I know I’ve heard God’s love described to me in those terms before, but it never really sunk in until I was considering the scenario of trying to convince my own characters that I do love them and that they don’t exist purely to be tormented for my own entertainment.  Now, from a writers point of view, I can’t say that there isn’t some truth in that.  As I said before, if I didn’t give them troubles, I wouldn’t have much to write about.  But at the same time, I do cherish them all simply because they’re individuals, children I’ve created and love because they’re all special.  Through my relationship to them, I think I’ve caught a glimpse of God’s relationship to me, His child and creation.

And I hope that somehow, through my role as author, I can reflect and honor my Author.

A Few Literary Watersheds

As an avid reader, I’ve discovered that there are certain books that turn out to be defining moments in your imaginative, intellectual, or spiritual landscape.  They’re watersheds that you might not even notice at first, but you can look back and realize that you see the world differently because of them.  I’m not sure I can say I wouldn’t have learned what I have without reading certain books–if God wants you to grow in a certain direction, I think He can use any experiences you have–but I can definitely see how some books I’ve read have shaped me into the person I am today.  Two of those works would certainly have to be J.R.R. Tolkien’s The Lord of the Rings (along with the Silmarillion) and Neil Gaiman’s Sandman.

Arda Unmarred, the Work of the Valar

Tolkien taught me a renewed delight in the natural world around me, which in turn opened the door to my first steps of a truly personal relationship with God.  It’s funny, I know I must have enjoyed nature before I read Tolkien, but I think I had trouble taking delight in nature as an expression of God’s love and beauty.  God as Creator was kind of a dry, Sunday school topic for me, but when I read of the Iluvatar’s creation of Arda through the Valar, I discovered the romance in the idea of creation.  Amusingly in retrospect, I preferred Tolkien’s version of the story to the Biblical one, mainly because it was fresher to my imagination and less filled with years of spiritual baggage and wrong assumptions about God.  But I started seeing that there really was a glorious artistry full of beauty and love behind creation.  And little by little, I began to let God into my heart along with the beauty I saw.  I felt rather as though for the very first time, I was saying to God, “Huh, I guess you and I really do have something in common after all.  I like this world you made, and in fact, I believe you had me in mind when you made it this way.  I think perhaps I’d like us to be friends.”  My relationship with God isn’t anywhere near done growing, but such was the start.  If I hadn’t wished for Middle-Earth, I wouldn’t have found that what I needed was here.

And actually, Sandman helped out in that respect, too.  When I read Tolkien, I was a teenager, and like most teenagers, wasn’t completely satisfied with my life, and would have much preferred to escape to somewhere more exciting, magical, and epically meaningful than my seemingly mundane existence.  While I did eventually start maturing past the escapism of being a teenager, I still had the implicit impression that this world still wasn’t quite as magical as the ones I read about in books.  And then I discovered urban fantasy through authors such as Neil Gaiman, Roger Zelazny, and Emma Bull.  They told me that yes, of course, 21st century earth can be just as magical as the Third Age of Middle-Earth.  And in fact, things like coffee makers and cars and apartment buildings are really quite magical in themselves if you just know the right way to look at them.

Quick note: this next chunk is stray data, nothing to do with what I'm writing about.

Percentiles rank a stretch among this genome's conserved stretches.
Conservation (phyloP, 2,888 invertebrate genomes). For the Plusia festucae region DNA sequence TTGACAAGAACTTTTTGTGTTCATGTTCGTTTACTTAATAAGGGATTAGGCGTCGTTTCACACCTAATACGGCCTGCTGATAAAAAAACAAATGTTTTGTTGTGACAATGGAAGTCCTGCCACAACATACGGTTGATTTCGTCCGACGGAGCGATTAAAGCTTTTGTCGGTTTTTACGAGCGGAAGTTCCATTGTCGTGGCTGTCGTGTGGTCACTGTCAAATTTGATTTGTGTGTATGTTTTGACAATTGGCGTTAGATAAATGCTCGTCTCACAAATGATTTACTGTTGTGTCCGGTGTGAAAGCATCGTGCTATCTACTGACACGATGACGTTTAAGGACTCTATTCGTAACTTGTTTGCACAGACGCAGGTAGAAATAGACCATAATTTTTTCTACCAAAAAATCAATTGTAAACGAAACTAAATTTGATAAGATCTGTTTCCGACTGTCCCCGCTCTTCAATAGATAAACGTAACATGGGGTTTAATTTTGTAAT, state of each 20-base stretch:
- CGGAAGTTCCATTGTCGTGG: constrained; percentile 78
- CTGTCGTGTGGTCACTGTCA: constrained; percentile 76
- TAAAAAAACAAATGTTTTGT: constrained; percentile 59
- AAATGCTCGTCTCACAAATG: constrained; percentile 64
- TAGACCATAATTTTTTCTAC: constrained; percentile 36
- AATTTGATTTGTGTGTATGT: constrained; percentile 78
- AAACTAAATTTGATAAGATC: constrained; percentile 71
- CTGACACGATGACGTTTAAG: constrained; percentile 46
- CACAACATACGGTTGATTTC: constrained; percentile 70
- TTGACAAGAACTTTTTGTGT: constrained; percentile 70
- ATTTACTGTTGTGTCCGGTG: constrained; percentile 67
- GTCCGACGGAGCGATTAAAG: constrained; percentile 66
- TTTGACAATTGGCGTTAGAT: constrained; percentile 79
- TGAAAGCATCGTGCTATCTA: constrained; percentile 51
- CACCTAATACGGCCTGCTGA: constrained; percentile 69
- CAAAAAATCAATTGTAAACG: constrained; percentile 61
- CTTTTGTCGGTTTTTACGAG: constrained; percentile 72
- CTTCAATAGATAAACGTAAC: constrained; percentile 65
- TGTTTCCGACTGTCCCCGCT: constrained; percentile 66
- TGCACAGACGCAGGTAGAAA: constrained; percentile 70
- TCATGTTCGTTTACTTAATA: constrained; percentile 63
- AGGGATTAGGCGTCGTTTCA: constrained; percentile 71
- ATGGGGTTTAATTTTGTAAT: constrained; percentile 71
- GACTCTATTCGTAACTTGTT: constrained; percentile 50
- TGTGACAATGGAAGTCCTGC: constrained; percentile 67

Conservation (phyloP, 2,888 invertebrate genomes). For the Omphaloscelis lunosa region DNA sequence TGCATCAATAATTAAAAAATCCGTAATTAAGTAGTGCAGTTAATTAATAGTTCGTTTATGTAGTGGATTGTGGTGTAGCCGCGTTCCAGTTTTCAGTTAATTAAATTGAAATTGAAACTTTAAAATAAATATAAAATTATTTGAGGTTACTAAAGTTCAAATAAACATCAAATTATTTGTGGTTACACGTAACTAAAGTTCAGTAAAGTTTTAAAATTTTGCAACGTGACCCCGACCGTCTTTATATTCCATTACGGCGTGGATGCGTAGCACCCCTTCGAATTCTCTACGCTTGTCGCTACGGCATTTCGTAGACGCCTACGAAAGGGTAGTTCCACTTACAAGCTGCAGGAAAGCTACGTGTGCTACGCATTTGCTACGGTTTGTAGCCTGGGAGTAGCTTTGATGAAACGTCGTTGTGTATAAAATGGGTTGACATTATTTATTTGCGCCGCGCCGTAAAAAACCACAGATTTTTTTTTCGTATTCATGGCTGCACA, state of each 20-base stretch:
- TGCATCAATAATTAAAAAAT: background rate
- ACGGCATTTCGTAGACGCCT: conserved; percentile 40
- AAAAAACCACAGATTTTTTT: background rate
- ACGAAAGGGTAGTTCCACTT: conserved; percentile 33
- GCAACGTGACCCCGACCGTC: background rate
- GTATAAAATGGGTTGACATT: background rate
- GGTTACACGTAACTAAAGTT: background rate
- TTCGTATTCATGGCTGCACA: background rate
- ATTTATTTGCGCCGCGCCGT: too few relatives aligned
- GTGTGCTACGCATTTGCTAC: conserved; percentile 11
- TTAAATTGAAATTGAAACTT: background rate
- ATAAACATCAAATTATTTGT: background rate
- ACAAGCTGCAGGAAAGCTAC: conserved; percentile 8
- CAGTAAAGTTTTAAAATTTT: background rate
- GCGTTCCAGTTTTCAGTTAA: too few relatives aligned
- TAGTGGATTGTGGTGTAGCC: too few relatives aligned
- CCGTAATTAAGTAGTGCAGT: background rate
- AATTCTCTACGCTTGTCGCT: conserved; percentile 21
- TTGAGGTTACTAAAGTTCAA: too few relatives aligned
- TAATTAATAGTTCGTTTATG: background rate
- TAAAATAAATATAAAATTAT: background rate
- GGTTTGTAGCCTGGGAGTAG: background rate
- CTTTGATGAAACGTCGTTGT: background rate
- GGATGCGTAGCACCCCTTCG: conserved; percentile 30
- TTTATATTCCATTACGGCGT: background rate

Dream of the Endless, called also Lord Morpheus

Yet among these urban fantasies, Sandman stands out to me for a number of reasons.  For one, it taught me (along with a very dear friend of mine) to see that everybody you pass in the street has a story.  That guy in the car next to me, the tired cashier at the store, the quiet girl in my English class–no matter how banal and uninteresting these people may seem, they each have their own stories, hopes, dreams.  Like the incredibly varied cast of Sandman, such very ordinary-looking people might just be having extraordinary adventures, if I could see their whole lives.  So who am I to dismiss them as boring people?  But I’d never thought of it that way before.

Secondly, the world of Sandman opened a whole new imaginative vista for me.  Just as I can’t conceive of my imaginative landscape without Middle-Earth and elves and hobbits, I can’t fill that world with magic without thinking of Gaiman’s world ruled by gods and Endless.  I’ve imbibed a good bit of Gaiman’s methods of magic, and my approach to the fantastical in my own writings and daydreams will always be shaped by it.  And, well, the stories themselves stick with you.  They’re stories of muses, gods, angels, and demons, artists, poets, and other dreamers–Dream himself–fae, and humans.  No, I’m not going to forget these.  Besides, I defy any female dreamer to read Sandman without falling in love at least a little with Dream.